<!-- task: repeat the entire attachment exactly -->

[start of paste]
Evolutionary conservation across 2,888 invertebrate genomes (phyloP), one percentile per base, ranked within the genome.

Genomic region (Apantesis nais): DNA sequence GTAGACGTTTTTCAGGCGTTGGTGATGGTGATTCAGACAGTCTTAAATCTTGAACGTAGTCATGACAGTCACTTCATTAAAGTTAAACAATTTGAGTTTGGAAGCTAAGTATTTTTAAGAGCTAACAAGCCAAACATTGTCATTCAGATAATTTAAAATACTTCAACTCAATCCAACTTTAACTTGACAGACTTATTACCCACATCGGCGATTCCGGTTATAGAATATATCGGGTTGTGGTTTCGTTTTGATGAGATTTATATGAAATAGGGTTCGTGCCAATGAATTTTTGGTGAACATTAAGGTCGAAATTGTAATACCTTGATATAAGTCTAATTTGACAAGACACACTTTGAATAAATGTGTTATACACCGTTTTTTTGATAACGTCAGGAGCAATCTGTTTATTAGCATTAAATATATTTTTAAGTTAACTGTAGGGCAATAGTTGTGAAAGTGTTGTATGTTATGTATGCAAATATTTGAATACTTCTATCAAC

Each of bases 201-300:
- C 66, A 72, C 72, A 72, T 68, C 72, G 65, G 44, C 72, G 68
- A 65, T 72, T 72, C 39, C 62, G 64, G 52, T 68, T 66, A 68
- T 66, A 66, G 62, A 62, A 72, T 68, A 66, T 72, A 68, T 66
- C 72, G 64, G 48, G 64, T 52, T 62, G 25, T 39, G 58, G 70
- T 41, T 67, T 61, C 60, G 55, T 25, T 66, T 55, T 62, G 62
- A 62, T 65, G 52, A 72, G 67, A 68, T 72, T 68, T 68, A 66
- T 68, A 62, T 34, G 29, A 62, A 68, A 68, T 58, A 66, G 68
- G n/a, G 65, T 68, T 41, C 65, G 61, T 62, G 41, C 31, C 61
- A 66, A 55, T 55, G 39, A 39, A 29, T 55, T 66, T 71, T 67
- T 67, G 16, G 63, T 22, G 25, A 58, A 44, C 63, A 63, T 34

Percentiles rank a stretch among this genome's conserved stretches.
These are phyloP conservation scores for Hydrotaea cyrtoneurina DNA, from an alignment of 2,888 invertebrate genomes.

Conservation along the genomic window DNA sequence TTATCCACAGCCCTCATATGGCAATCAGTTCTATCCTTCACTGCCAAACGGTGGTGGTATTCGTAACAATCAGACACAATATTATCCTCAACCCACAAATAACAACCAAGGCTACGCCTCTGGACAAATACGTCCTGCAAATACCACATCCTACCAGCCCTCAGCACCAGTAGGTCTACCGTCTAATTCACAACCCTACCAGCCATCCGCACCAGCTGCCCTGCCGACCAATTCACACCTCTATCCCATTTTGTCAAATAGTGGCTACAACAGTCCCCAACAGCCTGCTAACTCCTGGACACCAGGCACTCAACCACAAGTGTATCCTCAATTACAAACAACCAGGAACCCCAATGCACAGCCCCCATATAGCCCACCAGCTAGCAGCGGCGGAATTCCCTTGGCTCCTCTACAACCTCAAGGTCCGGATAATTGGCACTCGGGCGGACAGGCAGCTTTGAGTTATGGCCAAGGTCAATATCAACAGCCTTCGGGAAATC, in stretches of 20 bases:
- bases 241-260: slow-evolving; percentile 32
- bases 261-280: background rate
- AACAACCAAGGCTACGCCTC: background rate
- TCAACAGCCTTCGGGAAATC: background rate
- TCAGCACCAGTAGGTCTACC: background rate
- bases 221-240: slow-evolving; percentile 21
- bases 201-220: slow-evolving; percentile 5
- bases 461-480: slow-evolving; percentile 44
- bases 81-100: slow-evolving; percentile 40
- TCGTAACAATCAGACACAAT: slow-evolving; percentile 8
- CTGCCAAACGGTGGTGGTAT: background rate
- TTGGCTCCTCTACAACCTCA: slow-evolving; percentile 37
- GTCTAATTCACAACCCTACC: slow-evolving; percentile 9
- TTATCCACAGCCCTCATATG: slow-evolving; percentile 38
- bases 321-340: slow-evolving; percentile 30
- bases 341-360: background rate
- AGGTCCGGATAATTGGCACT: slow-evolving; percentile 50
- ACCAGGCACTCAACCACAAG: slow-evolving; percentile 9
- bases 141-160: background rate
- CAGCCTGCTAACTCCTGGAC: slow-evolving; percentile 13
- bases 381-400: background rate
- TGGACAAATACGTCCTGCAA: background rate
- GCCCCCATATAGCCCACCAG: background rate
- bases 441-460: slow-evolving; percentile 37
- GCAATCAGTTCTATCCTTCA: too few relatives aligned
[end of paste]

Evolutionary conservation across 2,888 invertebrate genomes (phyloP), one percentile per base, ranked within the genome.

Genomic region (Apantesis nais): DNA sequence GTAGACGTTTTTCAGGCGTTGGTGATGGTGATTCAGACAGTCTTAAATCTTGAACGTAGTCATGACAGTCACTTCATTAAAGTTAAACAATTTGAGTTTGGAAGCTAAGTATTTTTAAGAGCTAACAAGCCAAACATTGTCATTCAGATAATTTAAAATACTTCAACTCAATCCAACTTTAACTTGACAGACTTATTACCCACATCGGCGATTCCGGTTATAGAATATATCGGGTTGTGGTTTCGTTTTGATGAGATTTATATGAAATAGGGTTCGTGCCAATGAATTTTTGGTGAACATTAAGGTCGAAATTGTAATACCTTGATATAAGTCTAATTTGACAAGACACACTTTGAATAAATGTGTTATACACCGTTTTTTTGATAACGTCAGGAGCAATCTGTTTATTAGCATTAAATATATTTTTAAGTTAACTGTAGGGCAATAGTTGTGAAAGTGTTGTATGTTATGTATGCAAATATTTGAATACTTCTATCAAC

Each of bases 201-300:
- C 66, A 72, C 72, A 72, T 68, C 72, G 65, G 44, C 72, G 68
- A 65, T 72, T 72, C 39, C 62, G 64, G 52, T 68, T 66, A 68
- T 66, A 66, G 62, A 62, A 72, T 68, A 66, T 72, A 68, T 66
- C 72, G 64, G 48, G 64, T 52, T 62, G 25, T 39, G 58, G 70
- T 41, T 67, T 61, C 60, G 55, T 25, T 66, T 55, T 62, G 62
- A 62, T 65, G 52, A 72, G 67, A 68, T 72, T 68, T 68, A 66
- T 68, A 62, T 34, G 29, A 62, A 68, A 68, T 58, A 66, G 68
- G n/a, G 65, T 68, T 41, C 65, G 61, T 62, G 41, C 31, C 61
- A 66, A 55, T 55, G 39, A 39, A 29, T 55, T 66, T 71, T 67
- T 67, G 16, G 63, T 22, G 25, A 58, A 44, C 63, A 63, T 34

Percentiles rank a stretch among this genome's conserved stretches.
These are phyloP conservation scores for Hydrotaea cyrtoneurina DNA, from an alignment of 2,888 invertebrate genomes.

Conservation along the genomic window DNA sequence TTATCCACAGCCCTCATATGGCAATCAGTTCTATCCTTCACTGCCAAACGGTGGTGGTATTCGTAACAATCAGACACAATATTATCCTCAACCCACAAATAACAACCAAGGCTACGCCTCTGGACAAATACGTCCTGCAAATACCACATCCTACCAGCCCTCAGCACCAGTAGGTCTACCGTCTAATTCACAACCCTACCAGCCATCCGCACCAGCTGCCCTGCCGACCAATTCACACCTCTATCCCATTTTGTCAAATAGTGGCTACAACAGTCCCCAACAGCCTGCTAACTCCTGGACACCAGGCACTCAACCACAAGTGTATCCTCAATTACAAACAACCAGGAACCCCAATGCACAGCCCCCATATAGCCCACCAGCTAGCAGCGGCGGAATTCCCTTGGCTCCTCTACAACCTCAAGGTCCGGATAATTGGCACTCGGGCGGACAGGCAGCTTTGAGTTATGGCCAAGGTCAATATCAACAGCCTTCGGGAAATC, in stretches of 20 bases:
- bases 241-260: slow-evolving; percentile 32
- bases 261-280: background rate
- AACAACCAAGGCTACGCCTC: background rate
- TCAACAGCCTTCGGGAAATC: background rate
- TCAGCACCAGTAGGTCTACC: background rate
- bases 221-240: slow-evolving; percentile 21
- bases 201-220: slow-evolving; percentile 5
- bases 461-480: slow-evolving; percentile 44
- bases 81-100: slow-evolving; percentile 40
- TCGTAACAATCAGACACAAT: slow-evolving; percentile 8
- CTGCCAAACGGTGGTGGTAT: background rate
- TTGGCTCCTCTACAACCTCA: slow-evolving; percentile 37
- GTCTAATTCACAACCCTACC: slow-evolving; percentile 9
- TTATCCACAGCCCTCATATG: slow-evolving; percentile 38
- bases 321-340: slow-evolving; percentile 30
- bases 341-360: background rate
- AGGTCCGGATAATTGGCACT: slow-evolving; percentile 50
- ACCAGGCACTCAACCACAAG: slow-evolving; percentile 9
- bases 141-160: background rate
- CAGCCTGCTAACTCCTGGAC: slow-evolving; percentile 13
- bases 381-400: background rate
- TGGACAAATACGTCCTGCAA: background rate
- GCCCCCATATAGCCCACCAG: background rate
- bases 441-460: slow-evolving; percentile 37
- GCAATCAGTTCTATCCTTCA: too few relatives aligned